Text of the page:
Nevertheless, I have had a generally nondenominationally-based attitude toward God. There were almost no Eastern Orthodox churches in Kansas, Oklahoma, and Texas where most of the family immigrated early in the 20th Century. Because of this unavailability of our traditional religion, many members of our family joined diverse Christian denominations, including Presbyterian, Roman Catholic, Methodist, Southern Baptist, and Jehovah’s Witnesses. Perhaps the possibility of more-or-less acceptable alternatives to Orthodoxy was planted in my mind at a young age.

For example, when I was about ten years old, I remember speaking to a boyhood friend about a subject I had perfect knowledge of: God. I excitably told him about how God created this beautiful world, especially those great clouds in the sky. I was always partial to God’s clouds. It seemed as though we had talked for about 10 minutes. When I went back inside my house, it surprised me that we had been talking closer to 45 minutes. I was feeling exhilarated and could not understand how anyone could possibly doubt the existence of God. It hadn’t occurred to me to tell the boy about Orthodoxy.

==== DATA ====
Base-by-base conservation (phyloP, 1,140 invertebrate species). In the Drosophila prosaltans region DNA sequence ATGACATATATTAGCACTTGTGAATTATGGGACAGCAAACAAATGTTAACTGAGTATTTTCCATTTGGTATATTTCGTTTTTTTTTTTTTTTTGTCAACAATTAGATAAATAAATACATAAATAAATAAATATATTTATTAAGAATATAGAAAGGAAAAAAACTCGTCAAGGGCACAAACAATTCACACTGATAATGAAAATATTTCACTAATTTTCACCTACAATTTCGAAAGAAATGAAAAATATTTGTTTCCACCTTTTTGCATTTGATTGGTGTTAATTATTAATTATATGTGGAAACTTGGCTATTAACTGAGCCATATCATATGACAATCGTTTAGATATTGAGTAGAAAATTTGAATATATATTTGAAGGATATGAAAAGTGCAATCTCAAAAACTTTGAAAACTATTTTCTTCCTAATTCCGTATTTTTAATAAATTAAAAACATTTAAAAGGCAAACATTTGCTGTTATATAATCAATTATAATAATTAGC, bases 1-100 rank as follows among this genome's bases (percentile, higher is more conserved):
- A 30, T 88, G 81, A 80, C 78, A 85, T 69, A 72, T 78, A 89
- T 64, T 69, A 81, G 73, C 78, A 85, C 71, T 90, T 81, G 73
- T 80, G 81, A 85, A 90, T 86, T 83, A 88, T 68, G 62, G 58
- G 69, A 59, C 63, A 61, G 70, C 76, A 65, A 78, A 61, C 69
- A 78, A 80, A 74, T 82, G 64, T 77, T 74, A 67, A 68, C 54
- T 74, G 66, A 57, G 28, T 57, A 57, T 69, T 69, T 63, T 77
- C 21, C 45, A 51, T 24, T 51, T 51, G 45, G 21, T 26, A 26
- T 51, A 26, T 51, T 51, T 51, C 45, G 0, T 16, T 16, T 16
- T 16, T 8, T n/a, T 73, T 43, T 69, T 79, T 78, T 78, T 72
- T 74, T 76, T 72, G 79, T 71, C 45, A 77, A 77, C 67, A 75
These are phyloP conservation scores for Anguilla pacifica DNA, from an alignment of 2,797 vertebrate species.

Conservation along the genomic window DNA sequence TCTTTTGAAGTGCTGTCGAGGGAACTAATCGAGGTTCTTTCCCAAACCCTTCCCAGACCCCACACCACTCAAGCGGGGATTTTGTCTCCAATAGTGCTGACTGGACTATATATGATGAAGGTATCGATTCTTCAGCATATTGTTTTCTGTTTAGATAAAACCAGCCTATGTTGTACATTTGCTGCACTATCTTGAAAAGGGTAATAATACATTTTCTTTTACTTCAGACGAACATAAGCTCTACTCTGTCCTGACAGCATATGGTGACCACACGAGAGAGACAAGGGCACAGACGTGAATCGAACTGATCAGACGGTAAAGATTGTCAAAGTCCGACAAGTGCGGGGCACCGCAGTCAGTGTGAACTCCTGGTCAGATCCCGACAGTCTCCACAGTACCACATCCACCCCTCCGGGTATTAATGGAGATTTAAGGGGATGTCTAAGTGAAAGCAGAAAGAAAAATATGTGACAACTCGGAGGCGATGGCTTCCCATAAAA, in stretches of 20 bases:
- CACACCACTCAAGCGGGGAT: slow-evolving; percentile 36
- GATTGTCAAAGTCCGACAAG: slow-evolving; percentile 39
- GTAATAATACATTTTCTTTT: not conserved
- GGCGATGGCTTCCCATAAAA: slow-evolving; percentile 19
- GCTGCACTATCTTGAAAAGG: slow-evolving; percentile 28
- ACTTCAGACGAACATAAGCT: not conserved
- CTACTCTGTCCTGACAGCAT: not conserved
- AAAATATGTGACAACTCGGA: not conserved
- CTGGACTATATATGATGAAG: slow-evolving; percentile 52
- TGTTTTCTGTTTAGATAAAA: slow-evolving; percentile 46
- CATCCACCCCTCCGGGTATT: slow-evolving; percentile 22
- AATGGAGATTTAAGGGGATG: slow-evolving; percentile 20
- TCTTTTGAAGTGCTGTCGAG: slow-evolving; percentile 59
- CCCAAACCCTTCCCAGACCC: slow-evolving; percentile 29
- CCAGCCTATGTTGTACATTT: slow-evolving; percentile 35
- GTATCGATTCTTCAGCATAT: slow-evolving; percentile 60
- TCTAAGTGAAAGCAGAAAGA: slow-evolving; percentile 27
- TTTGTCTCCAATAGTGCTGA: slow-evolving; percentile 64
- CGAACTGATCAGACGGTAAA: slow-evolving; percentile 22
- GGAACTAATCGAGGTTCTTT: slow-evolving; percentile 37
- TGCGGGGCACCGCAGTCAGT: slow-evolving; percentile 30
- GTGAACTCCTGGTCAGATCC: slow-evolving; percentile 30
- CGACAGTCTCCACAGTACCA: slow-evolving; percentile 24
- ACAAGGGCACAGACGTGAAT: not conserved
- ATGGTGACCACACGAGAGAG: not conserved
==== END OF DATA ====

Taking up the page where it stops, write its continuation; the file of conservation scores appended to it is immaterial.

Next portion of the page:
Even respect for other religions is part of my family background. My late cousin, journalist Anthony Shadid, mentioned my father in his memoir, House of Stone. He described an event involving my father, Hana, as a young man in Jdeidet, Marj’youn, Lebanon. A Muslim family owned a restaurant in the midst of a large, bustling marketplace. Nearby was a mosque. On Good Fridays the family would play Christian prayers from their restaurant speakers. At the mosque my father would return the favor. Anthony described what the diners witnessed: